When you say the words "Southern Rock," the first thing that comes to mind is Lynyrd Skynyrd. Maybe if you like your rock a little more jam oriented its the Allman Bros.
Which ever band serves as your poster child for the genre, it seems as the idea of Southern Rock is based almost solely in the 1970s. It's all rebel flags and new South angst.
If you think that way you are missing out on some great music. In the past five years or so, Southern Rock has seen an amazing revival at the hands of bands like My Morning Jacket and the Kings of Leon.
But perhaps no band has played the siren song of the South as the Drive-By Truckers. While MMJ and Kings of Leon have slowly skewed their music away from the grit and twang, the Truckers aren't just exploring what it means to be Southern, but embracing it. After releasing a few albums that showed promise, the group put out the amazingly ambitious and equally successful Southern Rock Opera, a two-disc concept album roughly based on the life and times of the aforementioned Skynyrd.
The album declared Southern Rock a viable and perhaps culturally important genre, an idea furthered by 2003's Decoration Day and 2004's The Dirty South, which featured ass-kicking songs, like "The John Henry Died," and heartbreaking ballads.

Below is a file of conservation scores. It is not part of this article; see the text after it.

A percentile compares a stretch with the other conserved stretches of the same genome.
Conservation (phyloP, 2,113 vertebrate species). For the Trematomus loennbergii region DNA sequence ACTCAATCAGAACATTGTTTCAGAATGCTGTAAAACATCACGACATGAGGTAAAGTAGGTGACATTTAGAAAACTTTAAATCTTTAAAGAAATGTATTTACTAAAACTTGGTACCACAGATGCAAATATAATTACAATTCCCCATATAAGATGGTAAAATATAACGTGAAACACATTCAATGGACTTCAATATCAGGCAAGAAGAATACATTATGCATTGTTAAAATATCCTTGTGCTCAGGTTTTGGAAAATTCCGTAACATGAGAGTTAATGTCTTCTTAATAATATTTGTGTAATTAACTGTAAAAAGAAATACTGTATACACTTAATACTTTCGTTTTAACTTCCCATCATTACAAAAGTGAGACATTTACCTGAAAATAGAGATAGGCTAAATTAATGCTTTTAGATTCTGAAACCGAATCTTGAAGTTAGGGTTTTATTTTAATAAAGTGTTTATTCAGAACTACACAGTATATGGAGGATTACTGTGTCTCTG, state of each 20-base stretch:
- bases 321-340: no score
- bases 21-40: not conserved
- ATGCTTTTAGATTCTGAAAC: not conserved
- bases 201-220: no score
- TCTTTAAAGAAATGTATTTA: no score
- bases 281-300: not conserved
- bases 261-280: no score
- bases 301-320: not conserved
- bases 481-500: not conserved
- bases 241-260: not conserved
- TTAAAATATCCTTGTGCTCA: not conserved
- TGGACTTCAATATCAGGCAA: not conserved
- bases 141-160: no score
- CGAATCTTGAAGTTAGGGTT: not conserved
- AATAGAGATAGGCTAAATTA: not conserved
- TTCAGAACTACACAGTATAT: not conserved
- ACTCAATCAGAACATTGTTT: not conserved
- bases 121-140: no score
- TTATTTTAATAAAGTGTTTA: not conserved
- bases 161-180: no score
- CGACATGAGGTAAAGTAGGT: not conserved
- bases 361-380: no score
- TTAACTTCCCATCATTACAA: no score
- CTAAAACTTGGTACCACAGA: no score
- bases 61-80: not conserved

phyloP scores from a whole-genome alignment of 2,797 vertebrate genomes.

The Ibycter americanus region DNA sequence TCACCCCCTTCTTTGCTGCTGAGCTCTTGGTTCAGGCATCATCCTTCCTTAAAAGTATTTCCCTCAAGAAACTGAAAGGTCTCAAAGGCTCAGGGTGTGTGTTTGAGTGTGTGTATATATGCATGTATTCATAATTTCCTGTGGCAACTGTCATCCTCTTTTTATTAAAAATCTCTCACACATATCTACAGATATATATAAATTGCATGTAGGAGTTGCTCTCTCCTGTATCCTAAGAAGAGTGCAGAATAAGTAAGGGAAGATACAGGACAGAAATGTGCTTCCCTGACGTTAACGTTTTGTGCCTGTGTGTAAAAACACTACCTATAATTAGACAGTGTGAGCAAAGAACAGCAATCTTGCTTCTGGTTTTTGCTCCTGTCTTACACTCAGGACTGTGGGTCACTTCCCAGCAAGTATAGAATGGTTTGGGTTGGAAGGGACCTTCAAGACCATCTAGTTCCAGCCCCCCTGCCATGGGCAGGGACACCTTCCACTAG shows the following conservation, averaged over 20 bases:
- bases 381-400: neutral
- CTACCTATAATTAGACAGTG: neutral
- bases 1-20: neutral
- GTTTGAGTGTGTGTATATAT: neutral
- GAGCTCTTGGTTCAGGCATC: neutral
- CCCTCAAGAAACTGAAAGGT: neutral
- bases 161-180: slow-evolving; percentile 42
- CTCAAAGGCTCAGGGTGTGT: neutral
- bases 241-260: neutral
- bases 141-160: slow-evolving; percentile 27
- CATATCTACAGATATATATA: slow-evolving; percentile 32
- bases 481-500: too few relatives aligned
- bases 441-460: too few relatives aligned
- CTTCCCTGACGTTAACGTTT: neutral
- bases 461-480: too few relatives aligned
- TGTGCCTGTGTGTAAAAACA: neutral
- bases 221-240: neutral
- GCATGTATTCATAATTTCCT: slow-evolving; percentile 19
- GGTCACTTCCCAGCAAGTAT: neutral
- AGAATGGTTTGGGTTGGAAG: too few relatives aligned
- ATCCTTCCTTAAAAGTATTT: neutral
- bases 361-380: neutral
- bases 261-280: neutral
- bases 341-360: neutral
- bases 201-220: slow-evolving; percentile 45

Now the Truckers are back with A Blessing and a Curse, the bands first release written in the studio rather than on the road. The album isn't a cohesive unit like the three previous albums, but it is still full of reasons why the band might be the most important working in the hard rock idiom.
"Feb. 14," is an interesting track. At once a hard charging rocker and a ballad of trying to fix a wrecked relationship, the song combines almost all the elements that make the Drive-By Truckers successful -- strong story, Southern-fried guitar solos and lonesome sounding vocals.
"Aftermath USA," is a tale of the true South. It doesn't hold back punches on the foibles -- alcohol abuse, crystal meth, credit card debt -- often plaguing rural America. But at the same time it's message is that of optimism with a refrain of "I'll get around to breaking even one of these days."